Perioperative Insulin


Insulin is a hormone produced in the pancreas and secreted in response to increased levels of plasma glucose. The pancreas of Type I diabetic patients no longer manufactures insulin, whereas in Type II diabetics, the pancreas makes insulin but the body no longer (or poorly) responds to it. Insulin has many roles in maintaining physiologic homeostasis, and consequently, diabetic patients present many challenges in the perioperative period. Basal metabolic needs utilize approximately one-half of a patient’s secreted insulin, even in the fasted state. For this reason, diabetic patients presenting for surgery should not have insulin discontinued. Surgery and anaesthesia result in a neuroendocrine stress response, which releases counter-regulatory hormones.



How is insulin dosed?

Diabetic patients frequently take a long-acting, basal, insulin preparation

These formulations are peakless and maintain a constant level of insulin to prevent ketosis or hyperosmolality. Basal

insulin will not cause hypoglycaemia if a meal is skipped4  and should therefore be continued perioperatively at their normal dose. If a patient has a history of morning hypoglycaemia, the dose can be reduced by 20%.

Prandial insulin is usually a rapid-acting analog preparation (such as lispro, aspart or glulisine) which is injected prior to a meal. It reduces blood sugar within 15-25 minutes after injection, remains active for only three or four hours, and closely matching the normal surge of insulin secreted after a meal. Insulin pumps are portable devices that provide continuous subcutaneous insulin infusion. It uses an ultra-rapid-acting

insulin continuously as a basal insulin and can be bolused prior to meals. A majority of patients can have their pump  continued intraoperatively, but this decision is practitioner-dependent. Recommendations are to restrict pump use to surgical procedures less than 2 hour. For longer procedures, the pump should be discontinued and replaced with an

intravenous insulin infusion.



There are numerous ways to describe the different types of insulin;

• Function (prandial vs basal)

• Biochemical structure (analog, human, porcine)

• Duration of action (short-acting, long-acting, fixed combination)


Basal insulin is commonly a long-acting preparation, designed to imitate background insulin secretion, keeping blood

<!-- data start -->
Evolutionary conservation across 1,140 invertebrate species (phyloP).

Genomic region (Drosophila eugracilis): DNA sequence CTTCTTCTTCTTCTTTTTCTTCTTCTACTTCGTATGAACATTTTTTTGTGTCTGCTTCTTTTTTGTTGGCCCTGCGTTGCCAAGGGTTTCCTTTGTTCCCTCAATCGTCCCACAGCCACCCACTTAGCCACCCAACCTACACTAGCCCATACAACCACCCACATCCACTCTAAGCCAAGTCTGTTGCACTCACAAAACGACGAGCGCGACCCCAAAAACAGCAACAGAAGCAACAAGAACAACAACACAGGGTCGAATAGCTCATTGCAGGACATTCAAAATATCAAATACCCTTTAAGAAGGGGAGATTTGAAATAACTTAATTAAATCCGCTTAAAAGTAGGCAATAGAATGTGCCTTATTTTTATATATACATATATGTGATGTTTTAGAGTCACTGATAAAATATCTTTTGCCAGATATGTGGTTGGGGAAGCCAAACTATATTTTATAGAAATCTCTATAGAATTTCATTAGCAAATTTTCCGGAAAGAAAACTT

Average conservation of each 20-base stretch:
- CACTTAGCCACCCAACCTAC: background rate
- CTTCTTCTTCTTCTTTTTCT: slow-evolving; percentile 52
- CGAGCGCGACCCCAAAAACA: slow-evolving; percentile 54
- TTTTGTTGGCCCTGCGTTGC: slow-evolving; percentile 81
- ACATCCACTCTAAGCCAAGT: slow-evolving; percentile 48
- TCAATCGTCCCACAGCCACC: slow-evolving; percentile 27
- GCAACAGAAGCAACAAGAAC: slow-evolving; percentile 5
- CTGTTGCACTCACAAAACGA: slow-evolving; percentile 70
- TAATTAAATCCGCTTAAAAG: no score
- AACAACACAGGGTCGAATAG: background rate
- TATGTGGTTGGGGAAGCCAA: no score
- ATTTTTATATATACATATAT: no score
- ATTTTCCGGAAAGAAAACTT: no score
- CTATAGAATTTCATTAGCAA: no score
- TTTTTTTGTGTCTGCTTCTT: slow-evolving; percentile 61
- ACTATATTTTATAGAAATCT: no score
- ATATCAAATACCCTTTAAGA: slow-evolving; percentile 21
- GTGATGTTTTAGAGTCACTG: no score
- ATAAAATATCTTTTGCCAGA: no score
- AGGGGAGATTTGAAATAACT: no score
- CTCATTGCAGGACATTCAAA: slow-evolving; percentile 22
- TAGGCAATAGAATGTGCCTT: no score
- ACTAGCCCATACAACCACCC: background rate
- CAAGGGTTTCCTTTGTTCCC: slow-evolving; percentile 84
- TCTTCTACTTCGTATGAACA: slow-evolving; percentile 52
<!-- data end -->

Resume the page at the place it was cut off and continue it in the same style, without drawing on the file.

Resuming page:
sugar levels consistent when patients are not eating. It does not adequately cover glucose spikes after meals. Prandial

insulin may be a rapid or short-acting preparation, designed to mimic the insulin surge that physiologically occurs with

ingestion of a meal. Prandial insulin is taken more often during the day, preceding a meal or in response to point-of-care

glucose determinations.

Biochemical Structure

There are two types of insulin structures: recombinant human insulin and analog insulin. Recombinant human insulins

are essentially identical in structure to the native insulin produced in the body. Analog insulins are similar in structure but

have minor modifications, which allow for rapid onset of action or peakless effect. While analogs cost more, they generally cause less hypoglycaemia and weight gain. Most diabetic patients in the US today use analog insulin. Porcine and bovine insulins are older, animal-derived, preparations that are seldom used in current practice. Many are


Duration of action Rapid-acting prandial insulin analogues include lispro, aspart, and glulisine. They are administered just prior to a meal

and have an onset of action within 15 to 30 minutes. Their duration of action is 3-6 hours. The peak effect is reached with 15 to 75 minutes. These preparations are very useful for perioperative use in rapid correction of hyperglycaemia.

Short-acting prandial insulin, such as regular insulin, is a human recombinant DNA preparation with an onset of action of 30 to 60 minutes, and a peak effect at 2 to 3 hours. The duration of action is between 3 and 8 hours.

NPH (neutral protamine Hagedorn or Isophane insulin) is an intermediate-acting insulin that does peak in activity, and can therefore cause hypoglycaemia in a fasted patient. Intermediate acting insulins, like NPH or a combination insulin

(such as fixed-combination 70/30 preparations), are not to be treated as basal insulins, and therefore necessitate

perioperative dose adjustment.